Geographimages: Ecology of images as modes of existence

22 March 2018, 4.30 PM - 22 March 2018, 6.00 PM

Peel Lecture Theatre, School of Geographical Sciences

For the 8th annual Bassett lecture, we welcome Professor Anne Sauvagnarguesfrom University of Paris Nanterre who will present a talk entitled 'Geographimages: Ecology of Images as Modes of Existence - Geopolitical Transformations of Milieus'.

This lecture presents the notion of an ‘ecology of images’ as a processual development of non-humans and humans - including plants, animals and machines - in relation to what is ordinarily regarded as a strictly anthropomorphic trait of culture: art. Using suggestions found in Guattari, Deleuze, Simondon and Ruyer's philosophies, I argue that images are not only representations, but processes of individuation. Deleuze and Guattari, both singularly and together, define a sign as an individuating encounter—what Simondon calls a ‘signal’ – one that gains consistency as a vital perspective within a regime of signs, or within an ecological semiotics. Such semiotics are always plural, characterized by interactions between material, biological and social codings; between functional qualities and associated milieus. Therefore, connecting ethology, robotics, and evolutionary biology to art history, I argue that images are sensory-motor individuations, and that fabricated images (such as Art) have to be connected to the geographical transformation of the milieu. This conception of individuation through geographimages transforms our conception of Fine Art, Urbanism and Landscaping as ecological habitations. I argue that geographimages are collective and not individual, ecological not imaginary, existential territories and not representations. These milieus become diversified through collective assemblages of habitation. Following Deleuze and Guattari in A Thousand Plateaus, I figure their conception of signs as Spinozist. This leads to what I call a becomology of regimes of signs; connecting linguistic, discursive signifiers to asignifying material, including vital, technical, and social codings. I will argue that Geographimages invite us to draw connections between the Guattarian ritornello of The Machinic Unconscious, its development in A Thousand Plateaus, and the Bergsonian problematic of the image developed by Deleuze in his work on cinema. I define an image, therefore, as a vital process of differenciation, which is no longer subservient to the problematic of reproduction, thereby shedding its status as a copy of an original. Liberated from this representative and reproductive function, an image reveals its productive potential: as a sensory-motor individuation, a sensible centre of indetermination, unfolding its fan of perceptions, actions, subjective and material affections. This semiotics defines zones of individuation in the fashion of Uexküll’s animal worlds - complex clusters of milieus; collectives modes of subjectivation, defining plural, virtual universes of reference.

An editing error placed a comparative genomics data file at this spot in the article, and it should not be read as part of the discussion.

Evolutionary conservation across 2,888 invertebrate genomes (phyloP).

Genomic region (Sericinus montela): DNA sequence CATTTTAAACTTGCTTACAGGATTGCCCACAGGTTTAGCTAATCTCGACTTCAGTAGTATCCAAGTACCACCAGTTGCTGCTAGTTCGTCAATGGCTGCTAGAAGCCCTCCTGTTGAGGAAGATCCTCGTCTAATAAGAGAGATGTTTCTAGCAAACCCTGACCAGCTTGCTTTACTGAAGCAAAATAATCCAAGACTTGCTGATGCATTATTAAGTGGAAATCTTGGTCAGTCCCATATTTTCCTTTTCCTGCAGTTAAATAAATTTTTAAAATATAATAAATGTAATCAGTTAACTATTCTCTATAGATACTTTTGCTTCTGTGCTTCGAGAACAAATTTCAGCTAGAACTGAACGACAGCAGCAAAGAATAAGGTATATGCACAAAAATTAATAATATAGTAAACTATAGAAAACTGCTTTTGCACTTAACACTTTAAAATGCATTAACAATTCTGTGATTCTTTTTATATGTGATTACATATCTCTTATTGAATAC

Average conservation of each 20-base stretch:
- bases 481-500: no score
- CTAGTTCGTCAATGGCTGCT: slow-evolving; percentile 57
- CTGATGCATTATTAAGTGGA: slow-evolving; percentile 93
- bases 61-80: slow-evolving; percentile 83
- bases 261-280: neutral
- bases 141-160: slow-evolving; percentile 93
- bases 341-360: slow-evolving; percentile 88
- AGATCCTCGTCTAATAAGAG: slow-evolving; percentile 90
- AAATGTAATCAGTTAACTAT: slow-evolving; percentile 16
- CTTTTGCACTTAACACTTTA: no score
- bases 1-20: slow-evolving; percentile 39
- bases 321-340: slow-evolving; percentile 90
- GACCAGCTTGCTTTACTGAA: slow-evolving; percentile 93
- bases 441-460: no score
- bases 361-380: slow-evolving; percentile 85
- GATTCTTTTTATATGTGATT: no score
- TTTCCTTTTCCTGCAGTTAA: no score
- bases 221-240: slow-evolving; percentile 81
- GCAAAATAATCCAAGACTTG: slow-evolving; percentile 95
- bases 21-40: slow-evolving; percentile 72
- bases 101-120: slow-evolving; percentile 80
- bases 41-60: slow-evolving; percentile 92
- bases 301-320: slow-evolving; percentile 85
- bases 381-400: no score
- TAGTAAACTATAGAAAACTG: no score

Anne Sauvagnargues is Professor of Philosophy in the Department of Philosophy at the University of Paris Nanterre. A specialist in aesthetics and the philosophy of Gilles Deleuze, Gilbert Simondon, Raymond Ruyer, she co-directs the collection 'Lignes d’art' with Fabienne Brugère for Presses Universitaires de France. She is the author of numerous works, including Deleuze and Art (Bloomsbury 2013), Artmachines: Deleuze, Guattari, Simondon (Edinburgh University Press 2016), and Deleuze. L’empirisme transcendental (Presses Universitaires de France 2008, forthcoming with Edinburgh University Press).

The Bassett Lecture is held every year in honour of Dr Keith Bassett, a critical geographer and long-time Senior Lecturer at the School of Geographical Sciences. Bristol. Though formally retired, Dr Bassett continues to write, teach, and contribute to the intellectual life of the School and University. The lecture series recognizes Dr Bassett's work and contributions in the fields of social and geographical theory, critical geographies of political economy, urbanism, social movements and social justice, political ecology, and critical socio-legal studies.

All welcome – no booking required. 

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